Get our free mobile app

MINNEAPOLIS (AP) — An annual Greek festival in the Uptown neighborhood of Minneapolis has been canceled because of recent unrest in the district, sponsors said Friday.

St. Mary’s Greek Orthodox Church sponsors the Taste of Greece festival, which showcases food, music, dancing, and other celebrations of Greek heritage. It had been scheduled for Sept. 9-11.

The church said on the festival's website said it “would be unable to find a successful solution to ensure the safety and security” for people or property during the festival. Organizers say they plan to resume the festival next year, the Star Tribune reported.

Protests and violent crime have occurred more frequently in the Uptown neighborhood since Winston Smith Jr. was shot and killed by a U.S. Marshals task force on June 3. Some businesses in the area have closed because they are worried about the safety of customers and employees.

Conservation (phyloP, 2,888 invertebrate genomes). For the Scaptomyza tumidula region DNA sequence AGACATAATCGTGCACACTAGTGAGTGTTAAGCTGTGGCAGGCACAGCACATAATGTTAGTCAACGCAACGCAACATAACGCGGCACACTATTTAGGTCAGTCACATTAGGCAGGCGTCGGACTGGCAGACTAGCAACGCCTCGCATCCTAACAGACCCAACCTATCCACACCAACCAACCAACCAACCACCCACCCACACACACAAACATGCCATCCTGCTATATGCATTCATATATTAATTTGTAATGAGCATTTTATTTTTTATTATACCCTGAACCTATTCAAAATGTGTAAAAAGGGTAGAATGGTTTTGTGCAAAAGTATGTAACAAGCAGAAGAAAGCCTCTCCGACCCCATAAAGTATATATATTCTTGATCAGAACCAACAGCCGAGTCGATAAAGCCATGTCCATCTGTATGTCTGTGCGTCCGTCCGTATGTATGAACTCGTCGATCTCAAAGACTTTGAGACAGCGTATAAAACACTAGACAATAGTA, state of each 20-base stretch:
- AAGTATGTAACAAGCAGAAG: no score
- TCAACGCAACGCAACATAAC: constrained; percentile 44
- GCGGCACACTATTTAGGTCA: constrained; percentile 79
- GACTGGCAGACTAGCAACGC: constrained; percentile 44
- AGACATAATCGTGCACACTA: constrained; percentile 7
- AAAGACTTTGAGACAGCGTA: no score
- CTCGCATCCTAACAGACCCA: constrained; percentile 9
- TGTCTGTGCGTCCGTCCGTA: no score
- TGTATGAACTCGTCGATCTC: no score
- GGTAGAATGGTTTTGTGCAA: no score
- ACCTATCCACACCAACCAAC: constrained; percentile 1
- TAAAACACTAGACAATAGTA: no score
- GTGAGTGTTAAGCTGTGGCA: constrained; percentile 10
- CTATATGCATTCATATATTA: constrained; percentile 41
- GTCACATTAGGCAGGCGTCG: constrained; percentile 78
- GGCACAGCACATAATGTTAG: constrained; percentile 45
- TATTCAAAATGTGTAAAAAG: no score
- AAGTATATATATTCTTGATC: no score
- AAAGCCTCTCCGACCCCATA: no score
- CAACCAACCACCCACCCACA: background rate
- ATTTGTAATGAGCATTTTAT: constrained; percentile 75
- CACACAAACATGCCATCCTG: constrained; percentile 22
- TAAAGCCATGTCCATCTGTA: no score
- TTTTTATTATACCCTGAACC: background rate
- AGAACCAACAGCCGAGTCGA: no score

Timeline: George Floyd's Death, Protests, Riots, Arrests, Chauvin Trial

It was late afternoon on Memorial Day, 2020 and many Minnesotans had observed the normally active weekend hunkered down because of the growing pandemic.

George Floyd drove to a grocery store in Minneapolis and bought some cigarettes. He was accused by employees of making the purchase with a counterfeit $20 bill and police were called. Floyd was still there in his vehicle when two officers arrived. About 10 minutes later, Chauvin and another officer showed up and the situation began to escalate. Chauvin began kneeling on Floyd's neck as he was facedown on the street. Despite repeated pleas from Floyd and a growing crowd of bystanders to remove his knee, Chauvin continued as if frozen in position with no facial expression. 

After more than 8 minutes, Chauvin finally stood up and Floyd had become unresponsive. An ambulance was called and a short while later, it was reported Floyd was dead.

A video of the incident slowly spread on social media around the state, the country and the world. Viewers literally watched a man slowly die, repeating "I can't breathe." 

The now historic response began the following day.